Can you tell me if Michael McKean is coming back next season?

Well, here’s what I would say: We’re not done with the character Chuck McGill. But on our show, that could mean a lot of things, because we have the ability to go back and forth in time. I don’t think I can be incredibly specific, because the writers room for season four has not opened yet! Anything that’s not on screen is something that we feel free to play with, so that’s the best I can do. It really looks bad for Chuck, to me, and I think that there has to be some consequences, for sure, to what happened. The big piece of suspense for me is not necessarily just what happened to Chuck, but what’s going to happen to Jimmy when he finds out what’s happened. I think that’s the great piece of suspense for me.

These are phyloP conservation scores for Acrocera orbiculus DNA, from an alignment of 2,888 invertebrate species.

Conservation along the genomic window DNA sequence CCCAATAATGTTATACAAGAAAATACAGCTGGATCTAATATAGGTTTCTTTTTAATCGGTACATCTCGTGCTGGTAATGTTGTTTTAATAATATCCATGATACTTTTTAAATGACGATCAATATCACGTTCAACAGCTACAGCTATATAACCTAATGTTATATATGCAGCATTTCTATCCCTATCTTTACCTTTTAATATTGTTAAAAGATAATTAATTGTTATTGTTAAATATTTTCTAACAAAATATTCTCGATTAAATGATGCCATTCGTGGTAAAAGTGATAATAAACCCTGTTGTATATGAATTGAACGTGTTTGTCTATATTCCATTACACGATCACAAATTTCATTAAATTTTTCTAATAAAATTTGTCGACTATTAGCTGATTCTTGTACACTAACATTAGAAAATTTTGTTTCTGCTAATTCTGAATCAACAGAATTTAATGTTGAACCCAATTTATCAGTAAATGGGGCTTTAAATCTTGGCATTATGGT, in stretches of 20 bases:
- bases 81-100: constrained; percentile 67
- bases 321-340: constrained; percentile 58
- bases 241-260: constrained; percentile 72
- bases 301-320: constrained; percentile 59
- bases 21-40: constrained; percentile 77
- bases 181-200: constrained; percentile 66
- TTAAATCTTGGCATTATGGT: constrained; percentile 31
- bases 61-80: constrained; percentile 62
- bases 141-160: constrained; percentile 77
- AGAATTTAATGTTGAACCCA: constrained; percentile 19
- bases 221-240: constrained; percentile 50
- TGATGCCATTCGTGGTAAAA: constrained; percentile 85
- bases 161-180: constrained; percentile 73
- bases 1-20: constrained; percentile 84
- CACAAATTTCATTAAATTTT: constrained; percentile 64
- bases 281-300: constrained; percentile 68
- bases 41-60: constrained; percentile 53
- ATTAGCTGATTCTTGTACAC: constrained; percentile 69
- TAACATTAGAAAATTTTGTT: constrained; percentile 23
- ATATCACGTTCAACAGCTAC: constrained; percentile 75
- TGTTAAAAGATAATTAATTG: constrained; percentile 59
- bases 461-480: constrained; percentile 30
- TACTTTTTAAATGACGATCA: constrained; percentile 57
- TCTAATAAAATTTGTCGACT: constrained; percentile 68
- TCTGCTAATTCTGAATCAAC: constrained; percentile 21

What was behind opting to save Jimmy’s reaction for next season?

Jimmy has made a turn. He’s made a couple of very extreme turns over the last few episodes. You know, in episode nine [“Fall”] — the wonderful episode that Gordon Smith wrote and Minkie Spiro directed — Jimmy got as dark as we’ve ever seen him. Actually, in my book, the things he does in episode nine are even worse than the things that Saul Goodman does on “Breaking Bad,” because he is purposefully trying to ruin the life of an innocent. [Kim’s accident] is a wake up call for him, and he tries to make another turn. But the question is — once he’s thrown the restraint of his conscience, can he really go back? It’s always the question once you’ve done something terrible. We all want to think that we can change our ways at any moment, but is that really true?